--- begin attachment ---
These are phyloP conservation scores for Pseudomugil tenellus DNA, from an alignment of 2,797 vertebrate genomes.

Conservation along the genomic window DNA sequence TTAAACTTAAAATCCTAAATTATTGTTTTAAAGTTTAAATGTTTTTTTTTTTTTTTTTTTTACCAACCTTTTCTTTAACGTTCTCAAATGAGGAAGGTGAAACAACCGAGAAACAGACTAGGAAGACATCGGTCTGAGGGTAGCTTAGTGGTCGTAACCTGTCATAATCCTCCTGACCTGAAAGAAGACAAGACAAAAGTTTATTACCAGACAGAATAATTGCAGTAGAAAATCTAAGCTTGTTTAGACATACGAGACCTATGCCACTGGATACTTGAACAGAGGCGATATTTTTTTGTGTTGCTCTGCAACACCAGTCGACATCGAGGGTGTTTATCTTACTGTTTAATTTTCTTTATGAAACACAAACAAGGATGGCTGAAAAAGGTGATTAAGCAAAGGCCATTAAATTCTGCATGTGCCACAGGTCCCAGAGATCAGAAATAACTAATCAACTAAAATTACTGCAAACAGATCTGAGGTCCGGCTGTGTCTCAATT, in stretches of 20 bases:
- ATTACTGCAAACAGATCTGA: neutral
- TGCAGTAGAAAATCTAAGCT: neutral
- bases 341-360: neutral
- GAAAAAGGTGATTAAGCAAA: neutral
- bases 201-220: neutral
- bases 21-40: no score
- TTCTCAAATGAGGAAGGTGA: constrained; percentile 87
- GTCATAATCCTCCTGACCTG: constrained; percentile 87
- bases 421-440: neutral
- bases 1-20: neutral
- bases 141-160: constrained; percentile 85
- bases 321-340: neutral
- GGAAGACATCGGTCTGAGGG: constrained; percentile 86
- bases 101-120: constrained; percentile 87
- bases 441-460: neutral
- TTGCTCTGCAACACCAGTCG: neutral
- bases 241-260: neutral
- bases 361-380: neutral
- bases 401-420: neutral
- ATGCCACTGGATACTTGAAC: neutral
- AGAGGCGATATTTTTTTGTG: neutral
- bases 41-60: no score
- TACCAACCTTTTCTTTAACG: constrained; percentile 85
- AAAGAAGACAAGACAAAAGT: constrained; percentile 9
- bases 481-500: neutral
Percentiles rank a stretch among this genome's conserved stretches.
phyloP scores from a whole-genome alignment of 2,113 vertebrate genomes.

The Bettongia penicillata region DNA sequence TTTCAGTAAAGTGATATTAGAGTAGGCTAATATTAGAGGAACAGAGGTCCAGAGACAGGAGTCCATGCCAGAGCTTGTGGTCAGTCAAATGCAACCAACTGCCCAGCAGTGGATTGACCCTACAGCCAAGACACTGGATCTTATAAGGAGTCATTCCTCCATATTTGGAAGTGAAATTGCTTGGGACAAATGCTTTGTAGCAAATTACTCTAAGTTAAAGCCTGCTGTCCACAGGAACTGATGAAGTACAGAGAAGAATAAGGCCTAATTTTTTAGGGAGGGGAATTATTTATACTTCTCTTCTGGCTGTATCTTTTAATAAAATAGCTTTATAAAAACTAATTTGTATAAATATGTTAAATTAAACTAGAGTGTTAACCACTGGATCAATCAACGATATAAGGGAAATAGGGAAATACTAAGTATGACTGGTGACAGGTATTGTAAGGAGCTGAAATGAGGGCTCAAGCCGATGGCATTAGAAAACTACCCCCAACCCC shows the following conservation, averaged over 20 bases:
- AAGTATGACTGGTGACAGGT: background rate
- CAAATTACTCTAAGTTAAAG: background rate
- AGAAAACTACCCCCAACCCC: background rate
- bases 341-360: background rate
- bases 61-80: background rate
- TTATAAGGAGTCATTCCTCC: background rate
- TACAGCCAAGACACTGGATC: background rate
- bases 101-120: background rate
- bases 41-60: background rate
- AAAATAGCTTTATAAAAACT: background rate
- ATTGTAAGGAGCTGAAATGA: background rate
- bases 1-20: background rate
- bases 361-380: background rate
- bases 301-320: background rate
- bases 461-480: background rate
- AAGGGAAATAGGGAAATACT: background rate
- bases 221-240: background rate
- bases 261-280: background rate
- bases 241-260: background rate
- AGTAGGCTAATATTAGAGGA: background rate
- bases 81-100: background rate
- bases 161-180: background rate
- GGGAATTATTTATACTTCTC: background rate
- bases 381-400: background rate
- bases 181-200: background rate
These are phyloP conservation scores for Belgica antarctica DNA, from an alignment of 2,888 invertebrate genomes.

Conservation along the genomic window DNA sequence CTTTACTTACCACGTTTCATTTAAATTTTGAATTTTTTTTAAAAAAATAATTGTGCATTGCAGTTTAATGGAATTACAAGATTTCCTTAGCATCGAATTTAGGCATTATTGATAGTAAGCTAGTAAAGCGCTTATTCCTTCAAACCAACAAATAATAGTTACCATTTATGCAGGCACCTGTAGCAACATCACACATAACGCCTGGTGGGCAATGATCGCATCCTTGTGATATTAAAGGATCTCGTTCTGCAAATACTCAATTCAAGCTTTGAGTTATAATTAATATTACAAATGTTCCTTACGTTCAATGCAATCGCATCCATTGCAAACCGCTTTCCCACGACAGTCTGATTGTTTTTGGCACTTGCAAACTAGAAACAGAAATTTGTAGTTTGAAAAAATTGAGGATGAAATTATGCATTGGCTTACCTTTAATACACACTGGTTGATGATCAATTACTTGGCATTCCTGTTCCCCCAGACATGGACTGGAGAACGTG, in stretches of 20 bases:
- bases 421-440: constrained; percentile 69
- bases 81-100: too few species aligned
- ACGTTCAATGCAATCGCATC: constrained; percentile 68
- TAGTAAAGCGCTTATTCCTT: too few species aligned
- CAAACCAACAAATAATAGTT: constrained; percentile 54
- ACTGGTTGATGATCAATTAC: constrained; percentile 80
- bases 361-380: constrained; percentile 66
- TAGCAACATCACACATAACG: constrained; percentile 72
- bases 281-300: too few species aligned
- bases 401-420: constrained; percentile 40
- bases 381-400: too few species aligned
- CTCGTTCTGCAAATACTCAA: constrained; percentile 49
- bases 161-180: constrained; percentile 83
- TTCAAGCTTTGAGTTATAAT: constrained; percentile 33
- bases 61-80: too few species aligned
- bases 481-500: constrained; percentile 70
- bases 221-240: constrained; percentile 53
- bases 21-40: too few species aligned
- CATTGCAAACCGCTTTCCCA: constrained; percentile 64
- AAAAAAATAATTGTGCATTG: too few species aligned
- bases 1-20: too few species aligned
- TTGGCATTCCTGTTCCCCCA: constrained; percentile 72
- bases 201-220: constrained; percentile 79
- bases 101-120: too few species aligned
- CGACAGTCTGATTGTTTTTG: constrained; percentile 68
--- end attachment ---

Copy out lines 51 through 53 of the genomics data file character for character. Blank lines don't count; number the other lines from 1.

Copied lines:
- bases 81-100: background rate
- bases 161-180: background rate
- GGGAATTATTTATACTTCTC: background rate